Well put, Riptide. The final decision on going to an interview room is always going to be the player's.
  8. MisterCreosote

    MisterCreosote Well-Known Member

    You can't be serious.

    This wasn't a press conference for Curry to announce he's signing with another team. Or to announce his retirement. Judging by the questions asked, its entire reason for existing was for Curry to give some empty platitudes about how it "feels" and how "focused" he is on "making a statement" and "not getting ahead of ourselves."

    Prosecutors/state legislators/business leaders usually have press conferences to give full details on a list of charges/legislative proposals/new initiatives/layoffs, etc. In other words, something newsworthy. It would be like a prosecutor announcing charges against Ray Rice, and then having a press conference solely so the media can ask him/her to "talk about what was going through your head when you filed those papers."
  9. TyWebb

    TyWebb Well-Known Member

    This is why the first time didn't bother me. It felt like one of those "life intervening" moments where Curry was doing his best to attend to the needs of his family while fulfilling his media obligations. I respect that.

    The second time, it felt much more contrived. He didn't walk out to the desk with her. She made her way out after Curry was already answering questions, as if some PR lacky was behind the curtain saying "Ok, Riley, go see daddy now." It felt less like Curry being a good dad and more like a stunt. I just don't think a press conference is the place for that.
  10. Mystery Meat II

    Mystery Meat II Well-Known Member

    Our job is to produce the best story we can given whatever circumstances come our way.

    If we get a 30-inch newshole and no deadline pressure, we write the best story we can within those constraints.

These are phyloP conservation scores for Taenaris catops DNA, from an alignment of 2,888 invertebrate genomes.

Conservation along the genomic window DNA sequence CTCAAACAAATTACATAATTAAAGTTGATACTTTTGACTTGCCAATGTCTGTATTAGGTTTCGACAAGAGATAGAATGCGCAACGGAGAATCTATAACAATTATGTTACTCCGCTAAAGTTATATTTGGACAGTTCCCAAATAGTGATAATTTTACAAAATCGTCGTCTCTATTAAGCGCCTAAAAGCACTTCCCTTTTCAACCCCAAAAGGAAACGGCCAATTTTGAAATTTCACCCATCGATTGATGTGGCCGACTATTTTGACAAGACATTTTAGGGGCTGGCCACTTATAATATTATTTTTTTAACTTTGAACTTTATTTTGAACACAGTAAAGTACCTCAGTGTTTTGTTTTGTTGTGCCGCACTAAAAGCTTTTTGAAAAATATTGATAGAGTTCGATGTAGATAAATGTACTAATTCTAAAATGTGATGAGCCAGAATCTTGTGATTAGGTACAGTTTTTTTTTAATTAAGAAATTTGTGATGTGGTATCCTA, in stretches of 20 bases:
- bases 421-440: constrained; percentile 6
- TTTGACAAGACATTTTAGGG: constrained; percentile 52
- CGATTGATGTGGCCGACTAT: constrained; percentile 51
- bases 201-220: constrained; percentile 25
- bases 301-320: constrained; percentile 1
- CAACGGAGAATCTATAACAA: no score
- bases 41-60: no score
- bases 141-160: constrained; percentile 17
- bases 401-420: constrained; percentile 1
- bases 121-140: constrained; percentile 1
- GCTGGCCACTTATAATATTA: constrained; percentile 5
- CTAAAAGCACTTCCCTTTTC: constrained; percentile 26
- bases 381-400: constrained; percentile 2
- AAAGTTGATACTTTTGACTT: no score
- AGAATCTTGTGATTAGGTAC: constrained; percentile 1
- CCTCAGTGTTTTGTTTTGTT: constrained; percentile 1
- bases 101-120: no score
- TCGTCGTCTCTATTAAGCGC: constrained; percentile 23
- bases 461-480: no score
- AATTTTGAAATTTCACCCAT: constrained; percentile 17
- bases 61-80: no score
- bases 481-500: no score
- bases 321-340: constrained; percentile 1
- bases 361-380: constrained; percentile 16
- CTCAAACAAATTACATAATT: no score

If we get 8 inches for print and multiple online updates with a 11 p.m. hard deadline, we write the best story we can within those constraints.

    If the game ends on time and we've got a solid internet connection, we write the best story we can within those constraints.

    If the game goes to triple-overtime and we're forced to write from the parking lot on a 3G cellphone connection, we write the best story we can within those constraints.

    If the star player is effusive and quotable and/or drops a newsworthy bombshell, we write the best story we can within those constraints.

    If the star player can't or won't speak to the media, we write the best story we can within those constraints.

    If the star player does talk to the media but his small child makes her way onto the platform, we ...
  11. RecoveringJournalist

    RecoveringJournalist Well-Known Member

    They're definitely not for the good ones. But you'd be surprised at events like the NCAA Tournament, where most of the reporters probably aren't used to locker room access, how many of them don't take advantage of it. And if you have to choose between the locker room and the press conference, you should go to the locker room 99.9 percent of the time.
  12. TyWebb

    TyWebb Well-Known Member

    ... write the best story we can within those constraints but then feel free to complain about it to fellow colleagues if it bothered us, the same way we would if a game goes to triple overtime, if we get a limited news hole or if the star player is a prick.